In the early to mid 1990s it was fashionable to compare the unformed, open spaces of the internet to the 19th century American West: the 'electronic frontier'. Tabloid journalists liked to call the internet lawless and uncontrolled; pioneers preferred to call it uncontrollable. Neither was entirely true. The internet has always had its central planners and those who try to circumvent them, and while it was, and is, unclear whether and how it could be completely controlled, it was always clear that governments had a legitimate interest in trying.
Since then, governments have rolled in and set up filters and communities with rules abound. Where the 'lawlessness' charge is perhaps most correct is in online crime: teenage joyriding hackers have been succeeded by a financially-motivated, highly organised underground that is largely out of the reach of law enforcement.
So to read in Wild West 2.0: How To Protect and Restore Your Online Reputation on the Untamed Frontier about the internet as an uncontrolled wilderness where anyone can nail your reputation to a tree seems quaintly old-fashioned. If you spend a lot of time considering the difficulties posed to privacy by built-in online tracking, it's weird hear that anonymity is woven throughout its design.
At this point it's worth mentioning that the authors, Michael Fertik and David Thompson, who are the founding CEO and general counsel of the company ReputationDefender, have a business reason to promote the 'Wild West' point of view. Their start-up exists to sell products and services to enable customers to monitor their reputations, delete data about themselves from online services, control their online 'brand image' and monitor what's being said about their children. This book could be the part of their business plan that explains why there's an untapped market for their services.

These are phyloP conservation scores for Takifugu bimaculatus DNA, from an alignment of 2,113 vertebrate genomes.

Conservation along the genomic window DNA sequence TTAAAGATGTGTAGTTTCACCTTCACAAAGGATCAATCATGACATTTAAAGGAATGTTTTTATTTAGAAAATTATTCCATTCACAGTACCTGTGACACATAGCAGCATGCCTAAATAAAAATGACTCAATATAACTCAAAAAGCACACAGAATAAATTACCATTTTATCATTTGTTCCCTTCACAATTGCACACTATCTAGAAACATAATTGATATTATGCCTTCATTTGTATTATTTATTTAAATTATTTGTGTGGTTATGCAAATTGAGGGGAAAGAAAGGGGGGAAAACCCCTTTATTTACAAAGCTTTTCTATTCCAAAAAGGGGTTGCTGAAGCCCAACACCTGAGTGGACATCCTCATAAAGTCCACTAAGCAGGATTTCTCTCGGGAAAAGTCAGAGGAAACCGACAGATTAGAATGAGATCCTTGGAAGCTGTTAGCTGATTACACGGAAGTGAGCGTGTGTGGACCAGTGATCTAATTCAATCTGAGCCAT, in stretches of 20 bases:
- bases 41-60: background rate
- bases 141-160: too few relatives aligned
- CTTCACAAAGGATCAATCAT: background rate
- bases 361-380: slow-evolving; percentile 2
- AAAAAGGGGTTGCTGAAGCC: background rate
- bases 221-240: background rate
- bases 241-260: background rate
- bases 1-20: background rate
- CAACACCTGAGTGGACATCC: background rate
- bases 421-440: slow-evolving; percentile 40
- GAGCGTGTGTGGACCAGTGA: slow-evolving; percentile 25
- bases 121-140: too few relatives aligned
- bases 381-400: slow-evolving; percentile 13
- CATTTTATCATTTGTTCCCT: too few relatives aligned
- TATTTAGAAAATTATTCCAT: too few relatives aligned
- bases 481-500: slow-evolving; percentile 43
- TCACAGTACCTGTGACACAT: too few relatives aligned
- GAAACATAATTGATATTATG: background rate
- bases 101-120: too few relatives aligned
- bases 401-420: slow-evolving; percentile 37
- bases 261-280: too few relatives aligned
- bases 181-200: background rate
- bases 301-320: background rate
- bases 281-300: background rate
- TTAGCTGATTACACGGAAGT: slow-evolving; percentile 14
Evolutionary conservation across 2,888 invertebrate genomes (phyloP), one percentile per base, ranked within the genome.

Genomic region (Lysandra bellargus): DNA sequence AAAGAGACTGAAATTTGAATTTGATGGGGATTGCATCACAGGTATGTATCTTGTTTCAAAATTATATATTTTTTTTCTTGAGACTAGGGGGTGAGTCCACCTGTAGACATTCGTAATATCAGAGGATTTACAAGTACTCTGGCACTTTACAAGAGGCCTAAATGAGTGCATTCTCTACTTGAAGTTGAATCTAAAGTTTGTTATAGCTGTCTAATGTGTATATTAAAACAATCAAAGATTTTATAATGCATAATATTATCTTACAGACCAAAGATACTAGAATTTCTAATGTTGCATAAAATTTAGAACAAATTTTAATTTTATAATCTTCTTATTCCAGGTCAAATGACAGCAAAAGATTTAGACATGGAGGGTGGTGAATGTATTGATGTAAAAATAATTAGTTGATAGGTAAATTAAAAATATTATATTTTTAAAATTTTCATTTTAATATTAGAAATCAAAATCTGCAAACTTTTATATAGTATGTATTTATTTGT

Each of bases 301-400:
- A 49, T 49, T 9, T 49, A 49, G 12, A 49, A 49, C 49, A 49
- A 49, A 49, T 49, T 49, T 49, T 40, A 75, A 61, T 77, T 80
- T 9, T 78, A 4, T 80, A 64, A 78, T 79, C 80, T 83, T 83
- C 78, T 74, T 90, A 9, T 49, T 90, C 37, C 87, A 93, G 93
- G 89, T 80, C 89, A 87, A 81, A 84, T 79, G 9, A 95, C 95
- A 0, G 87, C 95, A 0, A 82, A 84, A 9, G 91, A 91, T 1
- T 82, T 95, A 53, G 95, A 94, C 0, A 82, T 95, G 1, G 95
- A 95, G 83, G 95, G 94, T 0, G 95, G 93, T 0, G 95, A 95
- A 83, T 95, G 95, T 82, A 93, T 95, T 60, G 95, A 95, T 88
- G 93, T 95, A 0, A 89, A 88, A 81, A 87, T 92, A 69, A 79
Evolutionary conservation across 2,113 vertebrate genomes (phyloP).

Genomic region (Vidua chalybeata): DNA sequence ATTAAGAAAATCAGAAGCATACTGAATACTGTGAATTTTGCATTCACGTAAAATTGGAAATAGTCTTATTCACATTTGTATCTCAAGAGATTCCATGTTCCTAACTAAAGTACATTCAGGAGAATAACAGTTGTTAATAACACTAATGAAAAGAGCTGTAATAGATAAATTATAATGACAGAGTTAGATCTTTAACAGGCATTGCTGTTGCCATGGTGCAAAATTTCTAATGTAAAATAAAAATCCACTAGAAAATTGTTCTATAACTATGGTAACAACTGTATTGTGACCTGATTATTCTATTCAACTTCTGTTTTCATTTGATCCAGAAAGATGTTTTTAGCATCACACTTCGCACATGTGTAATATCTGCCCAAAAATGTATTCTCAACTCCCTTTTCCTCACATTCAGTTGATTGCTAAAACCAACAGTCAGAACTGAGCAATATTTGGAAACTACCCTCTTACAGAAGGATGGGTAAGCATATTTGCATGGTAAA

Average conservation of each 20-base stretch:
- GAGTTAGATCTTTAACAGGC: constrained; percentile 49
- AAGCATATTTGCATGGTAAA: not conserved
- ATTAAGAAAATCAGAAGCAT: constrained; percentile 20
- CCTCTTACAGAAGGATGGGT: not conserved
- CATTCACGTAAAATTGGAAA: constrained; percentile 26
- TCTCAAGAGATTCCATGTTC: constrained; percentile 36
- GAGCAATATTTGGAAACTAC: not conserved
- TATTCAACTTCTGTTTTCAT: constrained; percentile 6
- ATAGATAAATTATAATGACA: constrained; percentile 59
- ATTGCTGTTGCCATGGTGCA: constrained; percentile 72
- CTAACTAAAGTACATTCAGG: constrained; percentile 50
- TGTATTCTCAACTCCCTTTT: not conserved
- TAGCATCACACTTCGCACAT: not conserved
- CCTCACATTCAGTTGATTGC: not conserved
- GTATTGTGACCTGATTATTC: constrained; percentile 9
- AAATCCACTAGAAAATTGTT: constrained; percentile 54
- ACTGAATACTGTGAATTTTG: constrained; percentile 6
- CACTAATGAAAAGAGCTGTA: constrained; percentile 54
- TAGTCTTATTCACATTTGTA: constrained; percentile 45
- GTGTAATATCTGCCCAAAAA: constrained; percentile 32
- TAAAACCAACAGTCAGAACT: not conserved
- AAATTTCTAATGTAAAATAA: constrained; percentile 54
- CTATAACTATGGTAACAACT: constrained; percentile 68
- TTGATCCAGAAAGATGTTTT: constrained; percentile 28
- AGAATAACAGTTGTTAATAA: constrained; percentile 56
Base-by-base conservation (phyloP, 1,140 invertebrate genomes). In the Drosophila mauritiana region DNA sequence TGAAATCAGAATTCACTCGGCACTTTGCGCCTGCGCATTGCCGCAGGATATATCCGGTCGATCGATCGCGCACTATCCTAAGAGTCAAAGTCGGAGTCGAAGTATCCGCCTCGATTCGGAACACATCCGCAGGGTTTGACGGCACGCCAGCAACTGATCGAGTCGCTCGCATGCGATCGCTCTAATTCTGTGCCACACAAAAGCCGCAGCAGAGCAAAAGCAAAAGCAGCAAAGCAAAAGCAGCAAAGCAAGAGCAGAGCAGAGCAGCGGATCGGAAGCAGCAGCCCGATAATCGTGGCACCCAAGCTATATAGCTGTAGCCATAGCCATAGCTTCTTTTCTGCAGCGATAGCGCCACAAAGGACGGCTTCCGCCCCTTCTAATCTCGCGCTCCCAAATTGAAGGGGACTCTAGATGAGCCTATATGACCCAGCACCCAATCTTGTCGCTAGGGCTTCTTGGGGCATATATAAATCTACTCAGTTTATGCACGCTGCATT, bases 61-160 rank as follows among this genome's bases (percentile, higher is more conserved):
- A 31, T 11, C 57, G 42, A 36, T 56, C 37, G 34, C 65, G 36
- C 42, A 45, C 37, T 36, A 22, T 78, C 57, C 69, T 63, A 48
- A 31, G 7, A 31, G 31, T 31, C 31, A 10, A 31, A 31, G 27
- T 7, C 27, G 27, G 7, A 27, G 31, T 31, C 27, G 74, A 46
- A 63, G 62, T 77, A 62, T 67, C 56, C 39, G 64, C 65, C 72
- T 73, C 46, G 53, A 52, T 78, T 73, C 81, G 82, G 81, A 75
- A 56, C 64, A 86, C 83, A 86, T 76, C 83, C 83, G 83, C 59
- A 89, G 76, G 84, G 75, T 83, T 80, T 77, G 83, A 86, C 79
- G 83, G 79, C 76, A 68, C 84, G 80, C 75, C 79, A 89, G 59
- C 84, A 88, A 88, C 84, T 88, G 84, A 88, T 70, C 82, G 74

To be fair, they're not entirely wrong. Lacking a court order it can be very difficult to get an ISP to do things like remove web sites or disclose users' real names and addresses. And they are also correct that someone setting out to defame someone else has a vast array of tools at their command. And only two weeks ago, at the Computers, Freedom and Privacy conference, a panel outlined the problems Americans have with online information brokers, some of whom refuse to remove information such as a home address even when the person requesting the removal is a victim of domestic violence. Impersonation, identity fraud, hoaxes and urban legends: these are all online realities that can hurt both businesses and individuals.
It's arguable that the single biggest reputational problem most people have is the information they post voluntarily about themselves — something the book doesn't really cover in its complaints that search engines and ISPs are in general not held liable for the material they host or point to. And it's worth noting that the authors have apparently never ventured outside the US even as far as the UK, where Laurence Godfrey's libel suit against Demon Internet set a precedent for notice-and-takedown whose effects linger to this day.
Nonetheless, much of the authors' advice is sound — particularly the final chapter, which covers what to do when your reputation has been slimed.
Wild West 2.0: How to Protect and Restore Your Online Reputation on the Untamed Social Frontier By Michael Fertik and David Thompson Amacom 264pp ISBN: 978-0814415092 £19.99